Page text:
Scalded milk is an old fashioned way to kill off potentially harmful bacteria in dairy. Even though pasteurization is widely available, scalding milk still has endless benefits in all facets of cooking and baking.
Before pasteurization of milk became common, vintage recipes used scalding to kill bacteria in dairy products. Now, it’s more commonly used to improve texture and reduce cooking times. It is also used to infuse flavors, such as vanilla beans, spices, or citrus peel. Scalded milk is also used for making ganache as well as killing off harmful bacteria in eggs when making a custard base for ice cream.
What Is Scalded Milk?
Scalded milk is when milk is brought close to a boil, reaching 180°F, before removing it to cool. It helps improve the texture of baked goods, infuse flavors, melt butter and sugar, and reduce the cooking time of sauces.
Why You Should Use It
With a white sauce, like Béchamel, using scalded milk drastically reduces cooking time. When you bring cold milk to a simmer, you have to stir frequently to prevent scorching. However, starting with warm warm liquid reduces the likelihood of burning because you don’t have to contend with temperature changes. While it may seem like a nuisance to add additional scrubbing, it’s easier to clean a pot of scalded milk than a pot of burnt sauce.
With bread making, scalding milk is similar to proofing yeast for dough. In fact, some dough recipes call for scalded milk in place of water to give the dough extra flavor and improved texture. (Like my brioche hamburger buns.)
Normally, the whey proteins in milk weaken the gluten and prevents the dough from rising properly. By destroying those proteins, your bread recipes become airier, crustier and more rustic.
In baked goods like cake, using cooled scalded milk makes it springier and lighter. Since scalding denatures the proteins, the milk doesn’t work as a binder for the cake, but rather as a way to add flavor, texture, and moisture.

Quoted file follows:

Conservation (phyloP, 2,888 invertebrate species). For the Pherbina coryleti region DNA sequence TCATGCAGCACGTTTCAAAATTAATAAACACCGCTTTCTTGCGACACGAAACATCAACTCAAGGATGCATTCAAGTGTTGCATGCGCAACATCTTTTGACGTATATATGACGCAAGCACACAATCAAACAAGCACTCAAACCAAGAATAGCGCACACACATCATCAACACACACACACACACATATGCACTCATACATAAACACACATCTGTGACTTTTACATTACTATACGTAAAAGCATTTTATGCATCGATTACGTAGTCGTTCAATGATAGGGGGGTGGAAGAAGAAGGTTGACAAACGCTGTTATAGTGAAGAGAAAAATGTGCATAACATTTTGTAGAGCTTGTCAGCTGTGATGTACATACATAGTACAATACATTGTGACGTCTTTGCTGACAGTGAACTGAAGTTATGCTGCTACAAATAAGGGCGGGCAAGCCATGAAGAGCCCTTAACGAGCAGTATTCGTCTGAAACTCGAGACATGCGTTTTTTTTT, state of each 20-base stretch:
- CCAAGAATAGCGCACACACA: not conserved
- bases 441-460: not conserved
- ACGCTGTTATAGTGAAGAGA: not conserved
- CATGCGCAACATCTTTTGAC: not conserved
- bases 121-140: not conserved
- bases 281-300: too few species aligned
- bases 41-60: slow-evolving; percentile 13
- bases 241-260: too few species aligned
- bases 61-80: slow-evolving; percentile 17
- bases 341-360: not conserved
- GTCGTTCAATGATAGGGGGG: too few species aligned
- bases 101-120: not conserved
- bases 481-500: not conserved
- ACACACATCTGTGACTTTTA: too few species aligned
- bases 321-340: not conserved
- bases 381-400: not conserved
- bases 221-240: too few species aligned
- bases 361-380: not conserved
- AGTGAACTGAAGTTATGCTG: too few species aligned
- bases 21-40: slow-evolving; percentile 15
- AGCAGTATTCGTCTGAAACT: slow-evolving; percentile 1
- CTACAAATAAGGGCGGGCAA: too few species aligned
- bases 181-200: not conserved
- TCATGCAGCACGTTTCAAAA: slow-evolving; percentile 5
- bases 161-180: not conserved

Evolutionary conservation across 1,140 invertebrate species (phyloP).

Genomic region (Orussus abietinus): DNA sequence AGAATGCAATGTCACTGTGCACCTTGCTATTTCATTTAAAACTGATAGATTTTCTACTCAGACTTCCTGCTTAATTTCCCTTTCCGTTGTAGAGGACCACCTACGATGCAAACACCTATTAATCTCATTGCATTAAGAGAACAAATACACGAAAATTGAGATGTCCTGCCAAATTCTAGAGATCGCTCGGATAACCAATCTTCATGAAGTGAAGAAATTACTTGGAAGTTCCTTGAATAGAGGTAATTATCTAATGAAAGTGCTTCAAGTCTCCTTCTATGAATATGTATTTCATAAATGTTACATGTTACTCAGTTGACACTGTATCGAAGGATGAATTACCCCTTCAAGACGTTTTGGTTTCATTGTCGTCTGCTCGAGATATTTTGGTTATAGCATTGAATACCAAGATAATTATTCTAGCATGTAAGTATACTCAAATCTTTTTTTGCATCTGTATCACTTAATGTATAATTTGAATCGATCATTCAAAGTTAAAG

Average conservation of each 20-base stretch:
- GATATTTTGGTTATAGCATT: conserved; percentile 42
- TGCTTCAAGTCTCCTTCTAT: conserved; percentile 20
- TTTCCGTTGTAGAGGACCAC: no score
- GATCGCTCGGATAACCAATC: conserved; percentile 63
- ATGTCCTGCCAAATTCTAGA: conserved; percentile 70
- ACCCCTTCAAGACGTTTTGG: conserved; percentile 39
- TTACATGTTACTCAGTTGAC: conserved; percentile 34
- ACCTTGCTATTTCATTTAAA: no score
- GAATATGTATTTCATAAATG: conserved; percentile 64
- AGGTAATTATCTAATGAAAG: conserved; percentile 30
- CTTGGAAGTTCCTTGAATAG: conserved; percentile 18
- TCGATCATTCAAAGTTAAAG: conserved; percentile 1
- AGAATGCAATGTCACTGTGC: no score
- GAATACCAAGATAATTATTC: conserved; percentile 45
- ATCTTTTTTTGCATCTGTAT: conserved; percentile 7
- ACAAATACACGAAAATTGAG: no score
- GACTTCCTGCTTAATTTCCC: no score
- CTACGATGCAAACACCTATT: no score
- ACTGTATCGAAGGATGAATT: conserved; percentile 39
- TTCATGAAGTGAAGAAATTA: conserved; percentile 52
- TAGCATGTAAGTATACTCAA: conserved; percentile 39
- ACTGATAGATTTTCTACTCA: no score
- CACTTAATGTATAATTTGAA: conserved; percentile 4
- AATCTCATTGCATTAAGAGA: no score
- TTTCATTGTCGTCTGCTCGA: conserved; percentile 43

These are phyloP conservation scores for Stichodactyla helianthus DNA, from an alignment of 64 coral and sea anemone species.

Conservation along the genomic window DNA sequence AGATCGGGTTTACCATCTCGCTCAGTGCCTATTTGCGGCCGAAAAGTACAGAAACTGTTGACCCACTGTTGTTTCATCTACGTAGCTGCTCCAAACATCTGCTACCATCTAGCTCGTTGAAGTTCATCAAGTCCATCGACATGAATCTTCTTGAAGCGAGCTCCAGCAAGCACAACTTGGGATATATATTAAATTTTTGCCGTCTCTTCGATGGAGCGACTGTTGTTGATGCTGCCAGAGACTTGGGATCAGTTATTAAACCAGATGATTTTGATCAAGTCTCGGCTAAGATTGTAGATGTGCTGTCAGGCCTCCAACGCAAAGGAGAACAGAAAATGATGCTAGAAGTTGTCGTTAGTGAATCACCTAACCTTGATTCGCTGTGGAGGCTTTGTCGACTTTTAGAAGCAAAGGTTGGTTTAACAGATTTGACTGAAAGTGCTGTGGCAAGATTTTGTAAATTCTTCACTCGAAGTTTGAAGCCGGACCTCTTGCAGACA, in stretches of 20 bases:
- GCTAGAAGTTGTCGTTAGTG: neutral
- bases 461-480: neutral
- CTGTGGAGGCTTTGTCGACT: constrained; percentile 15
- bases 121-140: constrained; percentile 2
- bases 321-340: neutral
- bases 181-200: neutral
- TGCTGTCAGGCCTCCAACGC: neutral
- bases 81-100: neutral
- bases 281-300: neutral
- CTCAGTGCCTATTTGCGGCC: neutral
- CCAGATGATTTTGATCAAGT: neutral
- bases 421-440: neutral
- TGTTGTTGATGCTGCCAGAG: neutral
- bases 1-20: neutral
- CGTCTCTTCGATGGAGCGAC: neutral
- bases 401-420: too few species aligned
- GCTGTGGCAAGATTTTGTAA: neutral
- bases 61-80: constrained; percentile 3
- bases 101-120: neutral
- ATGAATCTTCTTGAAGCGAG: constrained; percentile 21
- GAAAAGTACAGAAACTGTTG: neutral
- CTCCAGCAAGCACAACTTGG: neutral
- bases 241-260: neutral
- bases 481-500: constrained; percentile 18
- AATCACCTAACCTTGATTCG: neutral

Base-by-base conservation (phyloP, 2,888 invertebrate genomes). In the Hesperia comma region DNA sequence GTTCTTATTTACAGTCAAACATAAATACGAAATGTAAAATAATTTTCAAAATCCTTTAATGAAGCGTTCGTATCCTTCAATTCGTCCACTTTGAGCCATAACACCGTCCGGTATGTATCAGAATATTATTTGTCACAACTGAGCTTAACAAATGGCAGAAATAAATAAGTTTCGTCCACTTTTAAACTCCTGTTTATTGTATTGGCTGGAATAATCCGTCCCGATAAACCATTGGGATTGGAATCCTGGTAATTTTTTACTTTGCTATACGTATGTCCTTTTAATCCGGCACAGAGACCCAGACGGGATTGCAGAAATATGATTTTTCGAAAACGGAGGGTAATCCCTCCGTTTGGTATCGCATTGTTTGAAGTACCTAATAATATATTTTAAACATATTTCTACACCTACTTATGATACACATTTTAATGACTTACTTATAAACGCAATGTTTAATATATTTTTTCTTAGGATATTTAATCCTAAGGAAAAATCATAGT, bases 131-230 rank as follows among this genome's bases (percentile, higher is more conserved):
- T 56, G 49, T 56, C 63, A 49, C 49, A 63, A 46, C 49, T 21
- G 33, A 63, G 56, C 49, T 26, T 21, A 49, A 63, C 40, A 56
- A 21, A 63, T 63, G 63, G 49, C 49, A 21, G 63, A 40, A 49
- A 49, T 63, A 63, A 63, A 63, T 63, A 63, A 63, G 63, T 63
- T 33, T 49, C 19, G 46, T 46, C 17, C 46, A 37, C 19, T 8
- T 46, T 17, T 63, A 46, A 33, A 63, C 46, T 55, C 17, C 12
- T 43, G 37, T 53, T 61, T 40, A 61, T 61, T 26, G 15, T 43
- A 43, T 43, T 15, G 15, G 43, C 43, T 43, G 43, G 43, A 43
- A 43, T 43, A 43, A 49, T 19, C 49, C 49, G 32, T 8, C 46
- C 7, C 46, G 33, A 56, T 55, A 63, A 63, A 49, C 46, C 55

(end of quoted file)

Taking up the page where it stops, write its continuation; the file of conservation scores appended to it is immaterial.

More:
How Long Does It Take To Scald Milk?
Once you know how to scald milk and what you’re looking for, the process is expeditious. Depending on how much you need, scalded milk only takes about ten minutes to prepare. You can prevent scorching by decreasing the temperature, however this does mean you’ll linger around your pot longer. You can also quicken scalding by using a higher heat, however, this makes it more likely that you’ll overcook or burn your milk.
TIP: If you don’t have a thermometer on hand, you can visually know if the milk is scalded because it develops small bubbles on the outside edge and gets a very thin film on top.
If you’re keeping an overly watchful eye and stirring too frequently, it can be hard to notice the bubbles or film because you are stirring them back into the milk. It’s okay to pause when you’re near the right temperature and assess whether those have begun to form. As long as the milk doesn’t simmer, you’re safe.
How To Scald Milk
Making scalded milk is actually very simple, and only takes a few minutes. Use a well made saucepan with even heat distribution for best results.
- Set a heavy bottomed pot with cold milk over medium heat.
- Stirring frequently, bring the milk to 180°F.
- Try to maintain the temperature at 180°F for 10-15 seconds before removing it from the heat, adjusting the heat as necessary.
- Allow the pot to cool just slightly before use.
Can You Scald Milk In the Microwave?
Yes, you can. However, starting and stopping a microwave to take the temperature can be tedious. Not to mention, you give up control over the temperature making it really easy to rapidly go over the target 180°F. Plus, if you accidentally go over and get it to the boiling point, it will overflow and make a mess of your microwave.
For the best success, microwave the milk at three quarters power, or 70%, whichever your microwave does. Place your cold milk into a microwave safe container and heat the milk in fifteen second bursts.
How To Clean Scalded Milk From A Pan
Everyone’s been there, and nobody likes it. Cleaning scalded (or burnt) dairy products from the bottom of a pan is daunting. Don’t stress, though. It’s easier to clean than you might think.
To clean scalded milk from a pan, fill it with water and ¼ cup of baking soda. Set it on high heat and boil for 5-10 minutes. Shut off the heat, and soak the pot until the water comes down to room temperature. You should be able to scrub your pot like normal at this point.
For extra help, the scalded milk should be released from the bottom of the pan with an abrasive sponge. If this doesn’t work, try using some Bar Keepers Friend. It’s the best stuff ever!
I hope this has been helpful.
Happy Cooking! 🙂